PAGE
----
1. Basics of DNA and DNA Fingerprinting

      Almost all human cells contain, in their nuclei, forty-six chromosomes made up of DNA. (21) Individuals inherit one half of their chromosomes from each of their parents. (22) DNA is made up of individual molecules known as nucleotides. (23) Four types of nucleotides--adenine (A), thymine (T), guanine (G), and cytosine (C)--in sequence form one half of a strand of DNA. (24) The DNA sequence matches up with a complementary sequence to form a DNA strand. (25) When matching up nucleotides, A always pairs with T, and G always pairs with C. (26) These couplings are known as "base pairs." (27) Base pairs form the basic structure of DNA, known as the "double helix." (28)

      For genetic identification purposes, analysts look to identifiable patterns in the genetic code, known as short tandem repeats (STRs). (29) Individual STRs, averaging between two to five base pairs, form a sequence which repeats a set number of times. (30) STRs occupy a fixed point on a chromosome. (31) By looking at the location of the STRs on the chromosome (32) and the number of repetitions, analysts can compare one DNA sample to another. (33)

      In order to compare DNA samples--a process called DNA finger-printing--crime laboratories in the United States look to a set of twenty STRs. (34) The twenty STRs are known as "CODIS core loci," after the Combined DNA Index System, the FBI's national DNA database. (35) Although STRs vary significantly between individuals, they are not unique in and of themselves. (36) However, when the twenty loci are analyzed together, the profile is unique when compared to other full profiles. (37)

      Once analysts identify the twenty markers, they compare them to other profiles to see how closely they match. (38) On average, two unrelated people will share, at most, two or three markers. (39) First degree relatives share, on average, about half of the twenty pairs. (40) By comparing all twenty markers, the probability of a false positive is very small. (41) An exact match indicates that the two samples came from the same individual. (42) A partial match indicates a familial connection. (43)

      Commercial DNA companies, rather than looking just at the twenty STR markers, conduct different forms of analysis (44) that expose substantially more information. For example, AncestryDNA states that it uses "microarray-based autosomal DNA testing" to analyze over 700,000 locations of a person's genome. (45) Such analysis provides customers with genetic, ancestry, and medical information. Courts have not yet grappled with how this vast increase in access to information should interact with the Fourth Amendment.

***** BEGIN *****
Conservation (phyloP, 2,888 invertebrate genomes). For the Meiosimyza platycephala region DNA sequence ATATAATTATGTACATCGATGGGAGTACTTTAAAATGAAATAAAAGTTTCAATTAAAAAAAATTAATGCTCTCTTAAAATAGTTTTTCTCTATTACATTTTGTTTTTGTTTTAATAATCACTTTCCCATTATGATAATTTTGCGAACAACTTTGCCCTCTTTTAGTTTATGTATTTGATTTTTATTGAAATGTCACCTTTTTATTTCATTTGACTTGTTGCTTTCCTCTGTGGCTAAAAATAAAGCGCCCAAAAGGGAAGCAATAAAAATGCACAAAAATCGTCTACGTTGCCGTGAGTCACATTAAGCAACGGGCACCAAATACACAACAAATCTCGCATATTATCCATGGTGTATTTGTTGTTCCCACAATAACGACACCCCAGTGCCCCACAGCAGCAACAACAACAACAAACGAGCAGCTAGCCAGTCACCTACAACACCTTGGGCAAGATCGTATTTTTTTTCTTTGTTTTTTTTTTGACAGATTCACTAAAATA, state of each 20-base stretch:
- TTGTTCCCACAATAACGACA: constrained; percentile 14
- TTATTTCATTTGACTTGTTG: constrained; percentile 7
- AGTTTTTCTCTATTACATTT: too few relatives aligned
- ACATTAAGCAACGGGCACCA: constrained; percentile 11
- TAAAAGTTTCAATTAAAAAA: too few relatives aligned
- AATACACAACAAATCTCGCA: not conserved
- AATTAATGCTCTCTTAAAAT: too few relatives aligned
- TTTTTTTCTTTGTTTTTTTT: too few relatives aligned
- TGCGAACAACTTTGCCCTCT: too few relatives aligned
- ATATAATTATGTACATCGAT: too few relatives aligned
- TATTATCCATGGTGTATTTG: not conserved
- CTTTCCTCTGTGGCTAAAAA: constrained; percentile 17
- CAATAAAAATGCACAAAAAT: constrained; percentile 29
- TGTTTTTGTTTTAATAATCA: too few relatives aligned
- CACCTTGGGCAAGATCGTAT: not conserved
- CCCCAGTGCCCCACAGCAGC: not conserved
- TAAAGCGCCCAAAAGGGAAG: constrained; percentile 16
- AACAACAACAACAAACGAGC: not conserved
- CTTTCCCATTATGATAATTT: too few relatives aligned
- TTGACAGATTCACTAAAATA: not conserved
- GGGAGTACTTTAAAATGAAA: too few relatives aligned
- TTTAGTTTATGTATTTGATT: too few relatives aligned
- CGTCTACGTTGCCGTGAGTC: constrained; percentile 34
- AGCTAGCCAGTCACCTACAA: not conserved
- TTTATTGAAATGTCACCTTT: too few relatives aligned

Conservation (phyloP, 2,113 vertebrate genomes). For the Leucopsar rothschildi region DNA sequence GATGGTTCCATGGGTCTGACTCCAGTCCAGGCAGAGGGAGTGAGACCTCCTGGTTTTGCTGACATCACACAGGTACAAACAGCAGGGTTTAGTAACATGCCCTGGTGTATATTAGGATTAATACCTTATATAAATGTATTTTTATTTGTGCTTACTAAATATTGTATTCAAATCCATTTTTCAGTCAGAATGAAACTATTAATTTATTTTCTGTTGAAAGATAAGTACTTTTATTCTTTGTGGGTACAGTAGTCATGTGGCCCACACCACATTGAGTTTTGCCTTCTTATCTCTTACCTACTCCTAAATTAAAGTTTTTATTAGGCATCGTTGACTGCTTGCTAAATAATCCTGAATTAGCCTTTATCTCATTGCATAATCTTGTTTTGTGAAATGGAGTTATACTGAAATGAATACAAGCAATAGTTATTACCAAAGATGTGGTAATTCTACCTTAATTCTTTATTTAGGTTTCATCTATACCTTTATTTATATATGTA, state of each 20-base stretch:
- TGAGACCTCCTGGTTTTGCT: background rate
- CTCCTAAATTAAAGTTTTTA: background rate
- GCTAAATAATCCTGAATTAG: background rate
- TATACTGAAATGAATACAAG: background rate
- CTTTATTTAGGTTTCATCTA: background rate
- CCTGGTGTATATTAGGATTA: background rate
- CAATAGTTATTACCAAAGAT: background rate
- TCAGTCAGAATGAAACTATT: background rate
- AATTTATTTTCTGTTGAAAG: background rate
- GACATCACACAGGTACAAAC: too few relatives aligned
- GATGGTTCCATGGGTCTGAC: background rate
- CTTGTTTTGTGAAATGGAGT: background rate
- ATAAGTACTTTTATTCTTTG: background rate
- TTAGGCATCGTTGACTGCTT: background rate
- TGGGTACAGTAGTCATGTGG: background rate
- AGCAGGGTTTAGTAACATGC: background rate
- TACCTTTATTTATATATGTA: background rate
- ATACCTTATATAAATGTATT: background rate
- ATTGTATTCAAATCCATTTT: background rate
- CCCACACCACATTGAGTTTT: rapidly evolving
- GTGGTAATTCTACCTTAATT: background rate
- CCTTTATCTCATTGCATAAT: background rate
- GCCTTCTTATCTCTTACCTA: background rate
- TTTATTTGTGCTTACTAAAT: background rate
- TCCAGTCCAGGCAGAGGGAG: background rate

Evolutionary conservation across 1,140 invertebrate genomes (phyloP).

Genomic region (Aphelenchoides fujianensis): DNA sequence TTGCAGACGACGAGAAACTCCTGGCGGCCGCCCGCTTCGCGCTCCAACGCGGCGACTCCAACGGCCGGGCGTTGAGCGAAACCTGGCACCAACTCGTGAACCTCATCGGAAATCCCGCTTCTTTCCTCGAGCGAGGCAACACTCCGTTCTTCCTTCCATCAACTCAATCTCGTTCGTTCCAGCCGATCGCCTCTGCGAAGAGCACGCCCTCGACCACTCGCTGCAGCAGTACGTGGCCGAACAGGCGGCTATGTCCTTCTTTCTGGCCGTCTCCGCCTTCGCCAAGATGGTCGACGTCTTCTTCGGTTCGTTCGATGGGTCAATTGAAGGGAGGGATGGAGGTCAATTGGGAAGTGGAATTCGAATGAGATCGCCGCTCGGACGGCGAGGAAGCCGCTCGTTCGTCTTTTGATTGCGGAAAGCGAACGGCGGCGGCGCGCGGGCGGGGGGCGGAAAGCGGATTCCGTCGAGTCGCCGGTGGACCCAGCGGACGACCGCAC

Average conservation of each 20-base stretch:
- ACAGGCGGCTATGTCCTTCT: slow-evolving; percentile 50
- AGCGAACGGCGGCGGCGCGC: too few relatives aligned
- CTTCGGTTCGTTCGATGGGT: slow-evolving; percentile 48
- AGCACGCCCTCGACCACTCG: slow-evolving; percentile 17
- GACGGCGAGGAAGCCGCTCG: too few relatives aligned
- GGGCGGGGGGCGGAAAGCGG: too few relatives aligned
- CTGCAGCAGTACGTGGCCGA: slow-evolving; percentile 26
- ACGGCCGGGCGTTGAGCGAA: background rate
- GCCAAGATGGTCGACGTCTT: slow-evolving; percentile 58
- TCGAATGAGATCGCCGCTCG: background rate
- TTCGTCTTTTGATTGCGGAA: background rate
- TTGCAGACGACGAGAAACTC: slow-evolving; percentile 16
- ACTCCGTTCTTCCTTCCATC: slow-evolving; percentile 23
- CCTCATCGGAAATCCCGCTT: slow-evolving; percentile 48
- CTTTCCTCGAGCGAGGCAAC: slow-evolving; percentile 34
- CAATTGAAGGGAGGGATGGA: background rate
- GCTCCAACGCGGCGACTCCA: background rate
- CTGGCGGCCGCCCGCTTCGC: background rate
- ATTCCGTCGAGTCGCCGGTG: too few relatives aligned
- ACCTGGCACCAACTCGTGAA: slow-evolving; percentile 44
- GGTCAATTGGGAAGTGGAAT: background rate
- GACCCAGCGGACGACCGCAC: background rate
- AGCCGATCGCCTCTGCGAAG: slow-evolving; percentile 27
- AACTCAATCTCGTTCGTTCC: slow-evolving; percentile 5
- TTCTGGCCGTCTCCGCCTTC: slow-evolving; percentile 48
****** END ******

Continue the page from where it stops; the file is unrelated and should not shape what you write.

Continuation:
2. How the Courts Have Treated DNA Under the Fourth Amendment

      Most court decisions on DNA searches have concerned law enforcement collection of DNA from convicts, arrestees, and others in the presence of police. The Supreme Court weighed in on the issue of preconviction DNA collection in Maryland v. King. (46) The Maryland DNA Collection Act allowed law enforcement to take a cheek swab DNA sample from any "individual who is charged with... a crime of violence or an attempt to commit a crime of violence; or... burglary or an attempt to commit burglary." (47) After arresting King for assault, police took his DNA and uploaded it to their database. (48) King's DNA profile matched to DNA gathered from a six-year-old rape case, for which King was later convicted. (49) The Court held that the Fourth Amendment allowed police to collect DNA by cheek swab from a person arrested for a "serious offense." (50) The police's actions were reasonable, according to the King Court, because the government interest in identifying an arrestee outweighed the minimal intrusion to the individual. (51)

      Maryland is not the only state that allows DNA collection from arrestees. (52) California, Texas, Virginia, and Louisiana are among states that require preconviction DNA collection from individuals charged with felonies. (53) Lower courts have also wrestled with the scope of permissible DNA searches under the Fourth Amendment. (54)

    3. CODIS and the Rise of Consumer DNA Databases

      In 1990, the Federal Bureau of Investigation piloted CODIS to assist federal and state law enforcement agencies in solving violent crimes. (55) The DNA Identification Act of 1994 solidified the CODIS project by establishing the National DNA Index System to match DNA profiles to known offenders. (56) When law enforcement enters a DNA profile into the CODIS database, searches can return a full match or a partial match. (57) A perfect match indicates that the DNA sample came from the offender listed in CODIS. (58) A partial match, however, indicates that the crime scene DNA originated from a family member of that offender. (59)

      In addition to law enforcement databases, third-party consumer databases hold growing numbers of DNA profiles. As of April 2018, more than fifteen million...